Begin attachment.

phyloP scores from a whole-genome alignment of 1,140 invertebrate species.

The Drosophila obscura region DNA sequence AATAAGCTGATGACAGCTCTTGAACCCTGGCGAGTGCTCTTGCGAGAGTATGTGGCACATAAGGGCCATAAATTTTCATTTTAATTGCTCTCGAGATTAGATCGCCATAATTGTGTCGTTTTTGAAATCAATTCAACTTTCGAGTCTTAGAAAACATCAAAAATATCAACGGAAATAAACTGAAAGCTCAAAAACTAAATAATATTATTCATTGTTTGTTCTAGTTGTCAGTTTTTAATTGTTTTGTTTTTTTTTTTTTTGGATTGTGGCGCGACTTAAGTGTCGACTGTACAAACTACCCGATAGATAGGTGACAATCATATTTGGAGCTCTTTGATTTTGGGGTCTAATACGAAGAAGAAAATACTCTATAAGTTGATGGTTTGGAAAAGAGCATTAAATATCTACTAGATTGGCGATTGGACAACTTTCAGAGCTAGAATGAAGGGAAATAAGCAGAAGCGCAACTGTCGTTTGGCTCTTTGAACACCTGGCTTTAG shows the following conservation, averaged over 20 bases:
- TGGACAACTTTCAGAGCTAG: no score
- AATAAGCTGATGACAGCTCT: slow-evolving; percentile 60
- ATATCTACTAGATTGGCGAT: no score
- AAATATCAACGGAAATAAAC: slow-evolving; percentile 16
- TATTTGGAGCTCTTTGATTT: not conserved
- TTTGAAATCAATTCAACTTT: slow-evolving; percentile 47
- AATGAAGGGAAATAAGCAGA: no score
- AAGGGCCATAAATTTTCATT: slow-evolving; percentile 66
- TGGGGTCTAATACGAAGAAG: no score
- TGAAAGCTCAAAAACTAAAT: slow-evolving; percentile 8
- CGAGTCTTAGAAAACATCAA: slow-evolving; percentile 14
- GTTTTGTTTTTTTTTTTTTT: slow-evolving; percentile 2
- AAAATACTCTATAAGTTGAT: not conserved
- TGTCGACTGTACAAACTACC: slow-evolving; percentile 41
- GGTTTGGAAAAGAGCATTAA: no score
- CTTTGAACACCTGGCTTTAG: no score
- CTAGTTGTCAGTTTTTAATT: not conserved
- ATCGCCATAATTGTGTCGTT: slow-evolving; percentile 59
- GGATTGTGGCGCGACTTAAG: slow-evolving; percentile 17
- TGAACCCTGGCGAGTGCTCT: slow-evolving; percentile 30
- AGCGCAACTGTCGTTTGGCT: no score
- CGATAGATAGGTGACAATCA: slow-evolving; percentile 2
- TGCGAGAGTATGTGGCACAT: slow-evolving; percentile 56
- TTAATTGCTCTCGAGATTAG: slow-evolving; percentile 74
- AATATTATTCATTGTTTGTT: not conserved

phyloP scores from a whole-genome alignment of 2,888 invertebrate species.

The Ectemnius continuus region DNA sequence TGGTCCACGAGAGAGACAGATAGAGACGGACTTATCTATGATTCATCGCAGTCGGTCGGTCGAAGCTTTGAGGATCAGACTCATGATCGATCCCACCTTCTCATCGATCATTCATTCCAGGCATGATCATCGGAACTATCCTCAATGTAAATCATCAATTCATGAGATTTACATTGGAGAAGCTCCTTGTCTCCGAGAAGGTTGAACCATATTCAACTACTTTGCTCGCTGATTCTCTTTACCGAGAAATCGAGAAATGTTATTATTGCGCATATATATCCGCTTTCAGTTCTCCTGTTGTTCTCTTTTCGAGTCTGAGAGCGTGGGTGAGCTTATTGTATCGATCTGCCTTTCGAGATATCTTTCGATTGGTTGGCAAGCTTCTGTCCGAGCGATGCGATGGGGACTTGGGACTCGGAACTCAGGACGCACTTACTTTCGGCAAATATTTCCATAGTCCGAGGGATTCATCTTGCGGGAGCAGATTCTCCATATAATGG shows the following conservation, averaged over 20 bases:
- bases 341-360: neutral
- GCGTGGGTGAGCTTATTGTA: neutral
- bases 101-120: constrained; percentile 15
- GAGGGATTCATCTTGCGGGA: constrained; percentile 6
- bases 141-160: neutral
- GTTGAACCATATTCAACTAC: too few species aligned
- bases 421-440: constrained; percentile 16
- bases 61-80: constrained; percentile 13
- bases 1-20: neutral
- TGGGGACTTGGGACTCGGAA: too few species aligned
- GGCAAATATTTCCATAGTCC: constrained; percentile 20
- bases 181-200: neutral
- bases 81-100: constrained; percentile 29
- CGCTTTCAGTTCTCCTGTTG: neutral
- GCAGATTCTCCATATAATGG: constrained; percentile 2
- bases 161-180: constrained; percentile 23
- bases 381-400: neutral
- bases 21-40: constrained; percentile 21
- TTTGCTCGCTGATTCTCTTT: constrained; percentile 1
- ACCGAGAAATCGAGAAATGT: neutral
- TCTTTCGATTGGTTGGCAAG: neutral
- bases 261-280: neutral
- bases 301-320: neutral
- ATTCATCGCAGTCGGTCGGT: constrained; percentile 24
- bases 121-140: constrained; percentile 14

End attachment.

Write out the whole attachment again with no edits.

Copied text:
phyloP scores from a whole-genome alignment of 1,140 invertebrate species.

The Drosophila obscura region DNA sequence AATAAGCTGATGACAGCTCTTGAACCCTGGCGAGTGCTCTTGCGAGAGTATGTGGCACATAAGGGCCATAAATTTTCATTTTAATTGCTCTCGAGATTAGATCGCCATAATTGTGTCGTTTTTGAAATCAATTCAACTTTCGAGTCTTAGAAAACATCAAAAATATCAACGGAAATAAACTGAAAGCTCAAAAACTAAATAATATTATTCATTGTTTGTTCTAGTTGTCAGTTTTTAATTGTTTTGTTTTTTTTTTTTTTGGATTGTGGCGCGACTTAAGTGTCGACTGTACAAACTACCCGATAGATAGGTGACAATCATATTTGGAGCTCTTTGATTTTGGGGTCTAATACGAAGAAGAAAATACTCTATAAGTTGATGGTTTGGAAAAGAGCATTAAATATCTACTAGATTGGCGATTGGACAACTTTCAGAGCTAGAATGAAGGGAAATAAGCAGAAGCGCAACTGTCGTTTGGCTCTTTGAACACCTGGCTTTAG shows the following conservation, averaged over 20 bases:
- TGGACAACTTTCAGAGCTAG: no score
- AATAAGCTGATGACAGCTCT: slow-evolving; percentile 60
- ATATCTACTAGATTGGCGAT: no score
- AAATATCAACGGAAATAAAC: slow-evolving; percentile 16
- TATTTGGAGCTCTTTGATTT: not conserved
- TTTGAAATCAATTCAACTTT: slow-evolving; percentile 47
- AATGAAGGGAAATAAGCAGA: no score
- AAGGGCCATAAATTTTCATT: slow-evolving; percentile 66
- TGGGGTCTAATACGAAGAAG: no score
- TGAAAGCTCAAAAACTAAAT: slow-evolving; percentile 8
- CGAGTCTTAGAAAACATCAA: slow-evolving; percentile 14
- GTTTTGTTTTTTTTTTTTTT: slow-evolving; percentile 2
- AAAATACTCTATAAGTTGAT: not conserved
- TGTCGACTGTACAAACTACC: slow-evolving; percentile 41
- GGTTTGGAAAAGAGCATTAA: no score
- CTTTGAACACCTGGCTTTAG: no score
- CTAGTTGTCAGTTTTTAATT: not conserved
- ATCGCCATAATTGTGTCGTT: slow-evolving; percentile 59
- GGATTGTGGCGCGACTTAAG: slow-evolving; percentile 17
- TGAACCCTGGCGAGTGCTCT: slow-evolving; percentile 30
- AGCGCAACTGTCGTTTGGCT: no score
- CGATAGATAGGTGACAATCA: slow-evolving; percentile 2
- TGCGAGAGTATGTGGCACAT: slow-evolving; percentile 56
- TTAATTGCTCTCGAGATTAG: slow-evolving; percentile 74
- AATATTATTCATTGTTTGTT: not conserved

phyloP scores from a whole-genome alignment of 2,888 invertebrate species.

The Ectemnius continuus region DNA sequence TGGTCCACGAGAGAGACAGATAGAGACGGACTTATCTATGATTCATCGCAGTCGGTCGGTCGAAGCTTTGAGGATCAGACTCATGATCGATCCCACCTTCTCATCGATCATTCATTCCAGGCATGATCATCGGAACTATCCTCAATGTAAATCATCAATTCATGAGATTTACATTGGAGAAGCTCCTTGTCTCCGAGAAGGTTGAACCATATTCAACTACTTTGCTCGCTGATTCTCTTTACCGAGAAATCGAGAAATGTTATTATTGCGCATATATATCCGCTTTCAGTTCTCCTGTTGTTCTCTTTTCGAGTCTGAGAGCGTGGGTGAGCTTATTGTATCGATCTGCCTTTCGAGATATCTTTCGATTGGTTGGCAAGCTTCTGTCCGAGCGATGCGATGGGGACTTGGGACTCGGAACTCAGGACGCACTTACTTTCGGCAAATATTTCCATAGTCCGAGGGATTCATCTTGCGGGAGCAGATTCTCCATATAATGG shows the following conservation, averaged over 20 bases:
- bases 341-360: neutral
- GCGTGGGTGAGCTTATTGTA: neutral
- bases 101-120: constrained; percentile 15
- GAGGGATTCATCTTGCGGGA: constrained; percentile 6
- bases 141-160: neutral
- GTTGAACCATATTCAACTAC: too few species aligned
- bases 421-440: constrained; percentile 16
- bases 61-80: constrained; percentile 13
- bases 1-20: neutral
- TGGGGACTTGGGACTCGGAA: too few species aligned
- GGCAAATATTTCCATAGTCC: constrained; percentile 20
- bases 181-200: neutral
- bases 81-100: constrained; percentile 29
- CGCTTTCAGTTCTCCTGTTG: neutral
- GCAGATTCTCCATATAATGG: constrained; percentile 2
- bases 161-180: constrained; percentile 23
- bases 381-400: neutral
- bases 21-40: constrained; percentile 21
- TTTGCTCGCTGATTCTCTTT: constrained; percentile 1
- ACCGAGAAATCGAGAAATGT: neutral
- TCTTTCGATTGGTTGGCAAG: neutral
- bases 261-280: neutral
- bases 301-320: neutral
- ATTCATCGCAGTCGGTCGGT: constrained; percentile 24
- bases 121-140: constrained; percentile 14